An increase in microcirculation improves the body’s self-healing capacity due to increased blood flow to tissues. In a recent study, they found treating areas around the knee led to increased microcirculation. Nitric oxide (NO) is one of the most important physiological regulators of the microcirculation, which activates vasodilatation via activation of cGMP-dependent pathway. Further, it appears blue wavelengths of light might have additional benefit when it comes to blood irradiation.

Blood viscosity, which is the resistance to blood flow, plays an important role in oxygen delivery to the cells. Increased viscosity leads to a decreased on oxygen delivery to the cells. Since LLLT has been shown to decrease viscosity, there would be an increase in oxygenation to the cells. Photohemotherapy would be used during general and intensive training periods.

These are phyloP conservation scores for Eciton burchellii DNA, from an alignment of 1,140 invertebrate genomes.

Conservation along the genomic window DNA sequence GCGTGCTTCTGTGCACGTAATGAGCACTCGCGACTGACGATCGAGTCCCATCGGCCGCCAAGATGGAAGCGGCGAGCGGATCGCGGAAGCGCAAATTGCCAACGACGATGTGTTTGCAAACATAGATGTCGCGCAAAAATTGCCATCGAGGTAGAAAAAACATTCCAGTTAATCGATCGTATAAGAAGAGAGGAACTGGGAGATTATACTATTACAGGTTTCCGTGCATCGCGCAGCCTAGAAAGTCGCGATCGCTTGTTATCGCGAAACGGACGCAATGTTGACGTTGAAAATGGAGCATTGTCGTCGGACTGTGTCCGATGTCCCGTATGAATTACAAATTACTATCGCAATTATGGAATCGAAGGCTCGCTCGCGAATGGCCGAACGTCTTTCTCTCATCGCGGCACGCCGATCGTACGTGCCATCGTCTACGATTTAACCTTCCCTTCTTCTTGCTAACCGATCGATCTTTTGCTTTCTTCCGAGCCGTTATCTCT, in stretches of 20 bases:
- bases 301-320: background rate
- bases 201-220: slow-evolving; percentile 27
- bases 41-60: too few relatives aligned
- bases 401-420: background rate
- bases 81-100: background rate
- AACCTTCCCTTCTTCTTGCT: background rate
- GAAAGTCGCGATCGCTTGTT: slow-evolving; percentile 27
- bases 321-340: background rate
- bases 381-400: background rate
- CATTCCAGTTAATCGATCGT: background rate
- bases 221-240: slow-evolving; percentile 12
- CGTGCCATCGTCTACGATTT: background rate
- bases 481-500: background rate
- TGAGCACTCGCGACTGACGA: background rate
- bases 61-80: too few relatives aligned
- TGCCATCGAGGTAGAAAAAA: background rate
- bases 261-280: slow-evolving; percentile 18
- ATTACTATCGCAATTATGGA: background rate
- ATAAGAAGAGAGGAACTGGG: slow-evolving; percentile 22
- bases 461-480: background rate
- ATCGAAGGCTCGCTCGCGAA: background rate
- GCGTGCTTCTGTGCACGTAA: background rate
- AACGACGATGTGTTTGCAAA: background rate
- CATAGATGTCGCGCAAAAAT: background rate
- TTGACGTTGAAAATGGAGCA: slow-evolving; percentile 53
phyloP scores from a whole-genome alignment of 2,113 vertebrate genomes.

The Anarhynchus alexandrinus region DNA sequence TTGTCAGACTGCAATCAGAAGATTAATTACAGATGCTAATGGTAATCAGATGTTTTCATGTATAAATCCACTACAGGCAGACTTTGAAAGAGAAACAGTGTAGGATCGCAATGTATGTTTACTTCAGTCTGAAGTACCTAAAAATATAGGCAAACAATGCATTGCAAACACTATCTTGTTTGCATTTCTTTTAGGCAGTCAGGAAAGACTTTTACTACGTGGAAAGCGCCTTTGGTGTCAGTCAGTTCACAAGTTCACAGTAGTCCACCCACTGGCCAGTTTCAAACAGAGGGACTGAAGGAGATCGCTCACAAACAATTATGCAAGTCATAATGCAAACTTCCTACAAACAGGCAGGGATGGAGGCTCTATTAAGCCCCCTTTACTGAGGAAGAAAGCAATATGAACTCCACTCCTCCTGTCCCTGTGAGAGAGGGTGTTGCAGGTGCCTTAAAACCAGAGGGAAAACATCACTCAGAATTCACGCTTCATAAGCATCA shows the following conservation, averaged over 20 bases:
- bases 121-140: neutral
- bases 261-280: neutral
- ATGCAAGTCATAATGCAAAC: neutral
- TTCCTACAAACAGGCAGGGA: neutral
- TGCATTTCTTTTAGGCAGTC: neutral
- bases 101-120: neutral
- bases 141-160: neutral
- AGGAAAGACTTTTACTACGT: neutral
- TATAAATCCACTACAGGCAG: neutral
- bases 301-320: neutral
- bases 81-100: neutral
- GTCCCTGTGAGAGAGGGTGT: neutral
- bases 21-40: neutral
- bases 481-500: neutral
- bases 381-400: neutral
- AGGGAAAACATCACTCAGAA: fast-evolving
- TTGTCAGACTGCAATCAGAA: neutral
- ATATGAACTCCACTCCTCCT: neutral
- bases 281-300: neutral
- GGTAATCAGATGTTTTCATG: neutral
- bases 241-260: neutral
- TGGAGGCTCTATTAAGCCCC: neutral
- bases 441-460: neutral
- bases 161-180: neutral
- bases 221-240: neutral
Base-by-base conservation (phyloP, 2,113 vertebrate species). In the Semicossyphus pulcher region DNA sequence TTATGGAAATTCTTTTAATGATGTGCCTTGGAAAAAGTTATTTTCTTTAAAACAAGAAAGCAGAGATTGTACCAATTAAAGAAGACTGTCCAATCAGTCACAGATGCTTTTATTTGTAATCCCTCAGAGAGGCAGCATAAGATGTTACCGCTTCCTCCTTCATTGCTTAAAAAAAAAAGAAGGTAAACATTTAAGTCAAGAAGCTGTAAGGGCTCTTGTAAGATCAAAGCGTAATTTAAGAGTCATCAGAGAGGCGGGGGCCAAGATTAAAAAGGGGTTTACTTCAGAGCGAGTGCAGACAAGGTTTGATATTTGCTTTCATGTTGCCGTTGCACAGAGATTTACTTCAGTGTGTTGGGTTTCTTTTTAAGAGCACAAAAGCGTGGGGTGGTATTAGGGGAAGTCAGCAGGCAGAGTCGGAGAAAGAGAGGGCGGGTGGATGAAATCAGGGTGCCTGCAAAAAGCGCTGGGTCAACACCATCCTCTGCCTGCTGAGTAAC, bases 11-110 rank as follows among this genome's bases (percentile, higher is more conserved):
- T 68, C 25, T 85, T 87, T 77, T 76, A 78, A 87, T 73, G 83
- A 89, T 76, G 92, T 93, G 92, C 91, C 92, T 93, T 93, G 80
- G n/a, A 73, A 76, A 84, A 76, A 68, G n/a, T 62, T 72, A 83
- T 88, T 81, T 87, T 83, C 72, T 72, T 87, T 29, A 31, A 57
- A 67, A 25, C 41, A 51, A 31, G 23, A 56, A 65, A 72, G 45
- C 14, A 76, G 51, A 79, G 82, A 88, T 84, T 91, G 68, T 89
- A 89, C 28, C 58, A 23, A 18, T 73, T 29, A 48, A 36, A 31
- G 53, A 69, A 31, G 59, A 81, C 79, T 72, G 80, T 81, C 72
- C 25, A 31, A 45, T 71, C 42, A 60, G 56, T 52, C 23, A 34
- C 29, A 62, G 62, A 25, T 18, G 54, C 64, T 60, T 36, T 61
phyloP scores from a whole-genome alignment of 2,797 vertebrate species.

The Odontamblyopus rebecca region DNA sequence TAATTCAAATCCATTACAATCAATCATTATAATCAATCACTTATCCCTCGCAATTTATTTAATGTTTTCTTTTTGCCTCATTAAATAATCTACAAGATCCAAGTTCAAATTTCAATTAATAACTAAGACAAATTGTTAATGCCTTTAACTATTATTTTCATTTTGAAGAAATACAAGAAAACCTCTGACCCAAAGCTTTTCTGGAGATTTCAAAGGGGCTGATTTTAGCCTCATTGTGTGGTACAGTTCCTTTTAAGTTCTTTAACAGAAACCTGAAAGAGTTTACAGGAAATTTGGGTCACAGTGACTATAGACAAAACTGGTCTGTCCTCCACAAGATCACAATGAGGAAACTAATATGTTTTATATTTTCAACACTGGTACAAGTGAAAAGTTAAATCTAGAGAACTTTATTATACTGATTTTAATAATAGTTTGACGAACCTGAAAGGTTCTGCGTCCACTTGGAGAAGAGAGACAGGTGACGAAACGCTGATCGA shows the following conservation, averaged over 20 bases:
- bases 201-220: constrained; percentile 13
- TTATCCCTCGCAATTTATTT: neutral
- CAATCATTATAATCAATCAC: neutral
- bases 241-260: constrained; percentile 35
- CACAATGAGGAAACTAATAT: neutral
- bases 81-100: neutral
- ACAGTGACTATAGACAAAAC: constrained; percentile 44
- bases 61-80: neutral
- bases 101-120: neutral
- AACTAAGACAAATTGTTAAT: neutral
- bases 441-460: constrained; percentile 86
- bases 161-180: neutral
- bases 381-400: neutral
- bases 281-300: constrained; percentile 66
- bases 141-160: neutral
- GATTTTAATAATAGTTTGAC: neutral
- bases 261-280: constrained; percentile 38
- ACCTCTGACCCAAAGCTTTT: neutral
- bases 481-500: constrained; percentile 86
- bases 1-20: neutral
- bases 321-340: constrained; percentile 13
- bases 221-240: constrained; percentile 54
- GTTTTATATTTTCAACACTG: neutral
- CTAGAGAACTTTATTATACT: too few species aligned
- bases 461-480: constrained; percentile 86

Treatment Times

A common concern using LLLT is the recommended treatment times to achieve results. According to Potemkin’s recommendations using a 25,000 mW super pulsed laser with a 905 nm wavelength required treatment times of 1-2 minutes for most sites per athlete. Devices with smaller wavelengths and less power might require more time to achieve similar results. Additionally, many treatments can be done multiple times a day, as recommended in the table below.

Table: Applications of Low Level Laser Therapy on Sports Performance

 Before ExerciseDuring ExerciseAfter ExerciseOther
Muscle FatigueXX
Joint PainXX
ImmunomodulationAM & PM
Strength TrainingXXX